Hong Kong based Crystal Group, one of Asia's largest garment manufacturers, is taking steps to improve the energy, water, waste, material usage, air quality and noise at its Yida denim factory to prove the industry doesn't have to be as polluting as many critics claim.

Located at Zhong Shan in China's Pearl River Delta, Yida was set up in 2005 and makes 1m pairs of jeans a month for Levis, Gap, Target and JC Penney as well as the Asian market. The company is the third biggest bottoms exporter in the People's Republic of China, and has a 4% share of the US jeans market.

Crystal Group's first sustainability report, released at the end of last year, revealed it is well on its way to achieving its five-year environmental targets.

And the company has now provided details of the investments underway at Yida, including the introduction of three new technologies, including the G2 waterless denim washing machine, a laser alternative to sandblasting, and an energy-saving Bigmac Hydro-extractor.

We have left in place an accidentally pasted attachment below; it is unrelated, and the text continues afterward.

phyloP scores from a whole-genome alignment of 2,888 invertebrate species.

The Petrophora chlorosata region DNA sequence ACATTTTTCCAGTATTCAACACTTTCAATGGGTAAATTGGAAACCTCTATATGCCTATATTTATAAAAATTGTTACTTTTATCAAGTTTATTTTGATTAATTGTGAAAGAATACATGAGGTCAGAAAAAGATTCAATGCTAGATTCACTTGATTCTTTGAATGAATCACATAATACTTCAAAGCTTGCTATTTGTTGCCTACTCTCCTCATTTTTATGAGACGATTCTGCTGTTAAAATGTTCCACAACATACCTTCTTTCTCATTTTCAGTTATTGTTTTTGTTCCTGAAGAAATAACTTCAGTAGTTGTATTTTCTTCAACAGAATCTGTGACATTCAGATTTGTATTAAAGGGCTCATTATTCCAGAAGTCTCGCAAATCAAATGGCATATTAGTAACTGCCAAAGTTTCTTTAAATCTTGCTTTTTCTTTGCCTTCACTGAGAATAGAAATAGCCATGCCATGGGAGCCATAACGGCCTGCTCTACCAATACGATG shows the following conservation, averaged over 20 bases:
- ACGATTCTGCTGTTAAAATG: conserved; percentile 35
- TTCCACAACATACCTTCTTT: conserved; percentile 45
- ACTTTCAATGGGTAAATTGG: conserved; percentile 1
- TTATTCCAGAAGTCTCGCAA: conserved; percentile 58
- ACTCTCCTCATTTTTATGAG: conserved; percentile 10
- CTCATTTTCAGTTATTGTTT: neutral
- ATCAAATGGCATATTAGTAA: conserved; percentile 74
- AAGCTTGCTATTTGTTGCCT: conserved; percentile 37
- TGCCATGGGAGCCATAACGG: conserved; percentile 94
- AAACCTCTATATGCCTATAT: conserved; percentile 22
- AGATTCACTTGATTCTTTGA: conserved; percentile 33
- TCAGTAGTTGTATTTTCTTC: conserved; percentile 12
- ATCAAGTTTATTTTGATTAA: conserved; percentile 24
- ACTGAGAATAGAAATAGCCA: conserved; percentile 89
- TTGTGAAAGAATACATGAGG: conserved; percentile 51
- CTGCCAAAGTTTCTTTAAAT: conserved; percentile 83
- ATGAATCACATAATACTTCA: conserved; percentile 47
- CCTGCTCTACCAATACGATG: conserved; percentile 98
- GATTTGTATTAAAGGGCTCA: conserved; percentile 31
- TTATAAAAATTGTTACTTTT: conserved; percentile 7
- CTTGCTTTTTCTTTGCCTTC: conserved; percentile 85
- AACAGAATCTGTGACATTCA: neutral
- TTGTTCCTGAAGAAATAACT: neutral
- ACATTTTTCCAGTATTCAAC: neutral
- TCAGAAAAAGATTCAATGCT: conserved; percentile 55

Instead of chemicals and water, the G2 waterless washing machine uses an ionised gas (plasma) to fade the denim to give a washed-out effect. It also saves time and energy, the company says.

The laser machine offers an alternative to sandblasting denim jeans, a process that has already been banned by Levi's and H&M. Compared with the traditional technique, the laser machine reduces dust, saves manpower and takes just two minutes to finish a pair of jeans instead of three hours of sandblasting.

The latest investment is the Bigmac Hydro-extractor, a front-loading washing machine that uses one-third of the water and half the electricity of a traditional top loading machine.